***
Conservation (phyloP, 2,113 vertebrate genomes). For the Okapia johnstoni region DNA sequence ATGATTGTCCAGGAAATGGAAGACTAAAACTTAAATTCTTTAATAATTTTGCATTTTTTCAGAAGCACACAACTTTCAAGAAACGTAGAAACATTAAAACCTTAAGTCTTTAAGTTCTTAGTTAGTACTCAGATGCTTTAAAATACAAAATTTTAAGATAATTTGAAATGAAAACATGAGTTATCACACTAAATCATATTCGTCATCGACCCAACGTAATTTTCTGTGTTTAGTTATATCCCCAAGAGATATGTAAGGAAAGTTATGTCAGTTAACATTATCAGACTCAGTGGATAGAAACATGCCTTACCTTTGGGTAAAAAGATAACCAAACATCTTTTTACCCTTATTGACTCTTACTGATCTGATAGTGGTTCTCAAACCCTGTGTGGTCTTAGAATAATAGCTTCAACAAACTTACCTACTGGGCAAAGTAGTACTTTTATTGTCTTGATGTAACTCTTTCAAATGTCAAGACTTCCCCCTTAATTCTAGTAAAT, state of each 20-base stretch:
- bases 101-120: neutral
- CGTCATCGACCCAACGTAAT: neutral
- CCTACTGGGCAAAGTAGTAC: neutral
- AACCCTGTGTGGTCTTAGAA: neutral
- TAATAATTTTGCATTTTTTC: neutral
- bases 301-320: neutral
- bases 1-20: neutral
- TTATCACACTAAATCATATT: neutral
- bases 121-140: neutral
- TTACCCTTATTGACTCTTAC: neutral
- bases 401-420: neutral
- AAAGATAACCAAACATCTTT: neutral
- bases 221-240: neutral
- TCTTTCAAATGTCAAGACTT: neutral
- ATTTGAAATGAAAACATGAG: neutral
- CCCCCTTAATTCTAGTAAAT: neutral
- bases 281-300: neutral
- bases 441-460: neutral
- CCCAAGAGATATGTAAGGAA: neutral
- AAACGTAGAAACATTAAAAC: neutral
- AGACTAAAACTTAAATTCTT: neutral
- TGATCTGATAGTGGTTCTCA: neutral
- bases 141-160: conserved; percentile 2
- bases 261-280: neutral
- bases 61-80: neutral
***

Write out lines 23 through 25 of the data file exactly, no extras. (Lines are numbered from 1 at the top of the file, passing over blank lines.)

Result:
- TGATCTGATAGTGGTTCTCA: neutral
- bases 141-160: conserved; percentile 2
- bases 261-280: neutral